LIFE OF HENRY DAVID THOREAU By Henry S.Salt Centaur, £19.95
IN JULY 1845 Henry Thoreau built by hand a house near a pond in Massachusetts. He wished "to live deliberately" and Walden (1854), his record of his time there, has since become one of the classics of American literature. Its philosophy runs deep into the American psyche. Figures as diverse as Robert Frost, Frank Lloyd Wright and John F.Kennedy have all been inspired by Thoreau's ideas of self-reliance and contemplation. Unfortunately, he enjoyed little succes in his own lifetime.
Henry S. Salt initially had problems similar to Thoreau's. His first edition of the Life of Henry David Thoreau (1890), had sold only eight copies by 1891. The second edition (1896) still had 2,000 unsold in 1908 and he could never find a publisher for this far more comprehensive third edition. Describing himself as a "compendium of cranks", Salt is well placed to respond to his eccentric subject.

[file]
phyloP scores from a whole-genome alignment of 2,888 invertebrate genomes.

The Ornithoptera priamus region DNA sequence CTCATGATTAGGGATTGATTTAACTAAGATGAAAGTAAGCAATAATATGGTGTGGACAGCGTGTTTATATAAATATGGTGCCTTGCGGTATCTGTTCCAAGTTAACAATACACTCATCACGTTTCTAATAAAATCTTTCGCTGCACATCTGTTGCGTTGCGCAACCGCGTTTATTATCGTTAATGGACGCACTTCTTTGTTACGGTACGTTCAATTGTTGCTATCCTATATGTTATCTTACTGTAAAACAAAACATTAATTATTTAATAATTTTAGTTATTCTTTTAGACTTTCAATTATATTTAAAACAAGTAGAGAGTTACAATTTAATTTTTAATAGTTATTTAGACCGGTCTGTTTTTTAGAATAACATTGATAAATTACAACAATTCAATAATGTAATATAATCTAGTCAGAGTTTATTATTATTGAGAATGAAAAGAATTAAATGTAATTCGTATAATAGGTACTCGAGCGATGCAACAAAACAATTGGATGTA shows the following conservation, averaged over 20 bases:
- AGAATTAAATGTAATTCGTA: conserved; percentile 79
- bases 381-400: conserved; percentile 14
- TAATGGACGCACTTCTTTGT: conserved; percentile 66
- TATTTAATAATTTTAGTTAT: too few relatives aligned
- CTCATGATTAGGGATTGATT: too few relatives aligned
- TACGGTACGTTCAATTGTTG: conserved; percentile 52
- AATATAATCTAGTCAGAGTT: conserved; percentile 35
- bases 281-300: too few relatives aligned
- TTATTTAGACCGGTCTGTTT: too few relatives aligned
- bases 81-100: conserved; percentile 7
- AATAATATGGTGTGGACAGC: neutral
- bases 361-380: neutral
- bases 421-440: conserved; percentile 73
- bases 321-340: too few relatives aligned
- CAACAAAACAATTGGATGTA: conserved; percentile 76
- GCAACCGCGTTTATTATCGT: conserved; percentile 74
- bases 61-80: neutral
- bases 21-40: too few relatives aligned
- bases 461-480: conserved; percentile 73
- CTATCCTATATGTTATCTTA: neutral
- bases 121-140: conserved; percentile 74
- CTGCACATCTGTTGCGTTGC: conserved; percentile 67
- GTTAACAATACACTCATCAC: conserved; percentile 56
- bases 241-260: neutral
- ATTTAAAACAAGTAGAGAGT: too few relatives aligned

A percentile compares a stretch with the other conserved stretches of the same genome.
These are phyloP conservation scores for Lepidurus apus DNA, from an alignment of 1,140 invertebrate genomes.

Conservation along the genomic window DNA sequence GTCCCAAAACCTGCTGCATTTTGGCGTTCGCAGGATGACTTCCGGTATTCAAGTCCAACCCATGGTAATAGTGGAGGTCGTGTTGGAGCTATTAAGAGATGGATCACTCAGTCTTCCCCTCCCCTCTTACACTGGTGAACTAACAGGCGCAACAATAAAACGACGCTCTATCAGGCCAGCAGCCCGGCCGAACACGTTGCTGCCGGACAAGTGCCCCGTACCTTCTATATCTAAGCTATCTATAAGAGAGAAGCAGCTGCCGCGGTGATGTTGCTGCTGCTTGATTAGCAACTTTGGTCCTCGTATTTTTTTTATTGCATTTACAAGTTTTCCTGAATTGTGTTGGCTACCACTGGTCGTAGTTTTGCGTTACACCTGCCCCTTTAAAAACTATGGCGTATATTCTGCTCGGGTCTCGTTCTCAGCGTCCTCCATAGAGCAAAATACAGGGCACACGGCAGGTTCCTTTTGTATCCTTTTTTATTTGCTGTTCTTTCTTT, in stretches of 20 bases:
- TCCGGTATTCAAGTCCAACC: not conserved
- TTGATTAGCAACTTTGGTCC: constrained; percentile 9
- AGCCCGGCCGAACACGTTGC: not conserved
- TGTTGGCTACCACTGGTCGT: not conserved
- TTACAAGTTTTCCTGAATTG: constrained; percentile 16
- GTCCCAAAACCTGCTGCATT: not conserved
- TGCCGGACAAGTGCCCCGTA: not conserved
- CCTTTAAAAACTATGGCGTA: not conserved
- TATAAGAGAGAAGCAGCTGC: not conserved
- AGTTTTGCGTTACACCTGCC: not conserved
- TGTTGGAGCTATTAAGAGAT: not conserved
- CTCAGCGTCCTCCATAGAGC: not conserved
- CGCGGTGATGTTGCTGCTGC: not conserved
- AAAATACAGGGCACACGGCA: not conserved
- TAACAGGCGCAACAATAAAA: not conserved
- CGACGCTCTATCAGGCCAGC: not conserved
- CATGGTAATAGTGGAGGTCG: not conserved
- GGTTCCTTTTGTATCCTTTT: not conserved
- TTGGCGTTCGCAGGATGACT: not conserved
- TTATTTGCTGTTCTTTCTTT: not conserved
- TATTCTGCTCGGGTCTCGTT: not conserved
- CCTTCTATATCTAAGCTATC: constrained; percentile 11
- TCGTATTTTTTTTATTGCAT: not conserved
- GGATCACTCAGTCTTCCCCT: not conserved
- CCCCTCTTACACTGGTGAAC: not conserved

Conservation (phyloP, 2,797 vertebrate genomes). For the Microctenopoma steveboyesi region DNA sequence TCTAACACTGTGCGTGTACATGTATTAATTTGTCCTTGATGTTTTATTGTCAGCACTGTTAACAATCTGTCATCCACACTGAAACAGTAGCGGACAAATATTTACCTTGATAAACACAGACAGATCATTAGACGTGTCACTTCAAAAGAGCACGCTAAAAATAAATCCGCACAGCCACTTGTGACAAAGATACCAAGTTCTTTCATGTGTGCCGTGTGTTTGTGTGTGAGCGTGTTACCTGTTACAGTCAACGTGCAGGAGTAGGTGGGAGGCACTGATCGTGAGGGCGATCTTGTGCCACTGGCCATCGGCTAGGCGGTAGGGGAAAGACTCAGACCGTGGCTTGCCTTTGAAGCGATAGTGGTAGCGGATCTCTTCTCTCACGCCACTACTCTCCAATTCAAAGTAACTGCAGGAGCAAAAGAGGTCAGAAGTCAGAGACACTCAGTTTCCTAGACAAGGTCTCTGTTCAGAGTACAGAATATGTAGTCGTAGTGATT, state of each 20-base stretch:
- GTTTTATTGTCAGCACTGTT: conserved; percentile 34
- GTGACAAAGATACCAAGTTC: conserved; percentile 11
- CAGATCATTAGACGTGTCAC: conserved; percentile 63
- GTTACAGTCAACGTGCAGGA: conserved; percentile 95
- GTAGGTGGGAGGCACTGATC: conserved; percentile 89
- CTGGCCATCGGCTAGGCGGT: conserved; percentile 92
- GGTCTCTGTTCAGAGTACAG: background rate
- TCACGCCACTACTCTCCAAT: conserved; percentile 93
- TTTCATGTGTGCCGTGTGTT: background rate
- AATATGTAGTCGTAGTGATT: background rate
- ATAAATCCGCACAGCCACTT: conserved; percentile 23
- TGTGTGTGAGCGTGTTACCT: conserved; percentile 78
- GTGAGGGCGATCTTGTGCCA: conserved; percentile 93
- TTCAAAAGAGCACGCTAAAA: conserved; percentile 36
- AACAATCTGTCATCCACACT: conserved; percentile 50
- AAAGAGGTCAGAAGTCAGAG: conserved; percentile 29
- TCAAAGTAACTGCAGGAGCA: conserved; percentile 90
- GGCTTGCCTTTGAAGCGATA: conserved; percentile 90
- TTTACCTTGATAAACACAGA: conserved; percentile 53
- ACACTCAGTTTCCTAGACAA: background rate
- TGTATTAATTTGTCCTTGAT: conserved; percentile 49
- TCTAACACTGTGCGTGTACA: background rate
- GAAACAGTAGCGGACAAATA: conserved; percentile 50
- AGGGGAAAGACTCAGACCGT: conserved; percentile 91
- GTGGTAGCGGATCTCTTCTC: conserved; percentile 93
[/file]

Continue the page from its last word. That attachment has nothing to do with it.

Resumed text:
Thoreau, who has been labelled everything from an anarchist to a fascist, is not pigeon-holed. Instead, Salt chooses to emphasise Thoreau as a non-conformist.
For the newcomer to Thoreau, Salt provides a readable and sensitive introduction. Indeed, unlike some thinkers, the story of Thoreau's life genuinely facilitates the study of his ideas, as he practised what he preached. Salt recounts how, opposing the Mexican War and slavery, Thoreau refused to pay his poll tax and spent a night in prison in 1845.
It is good to see the definitive version of Salt's work finally published. Perhaps what is most refreshing though, is that Salt's Life may in some small way raise Thoreau's profile on this side of the Atlantic.
The Times, December 27, 1993, p. 27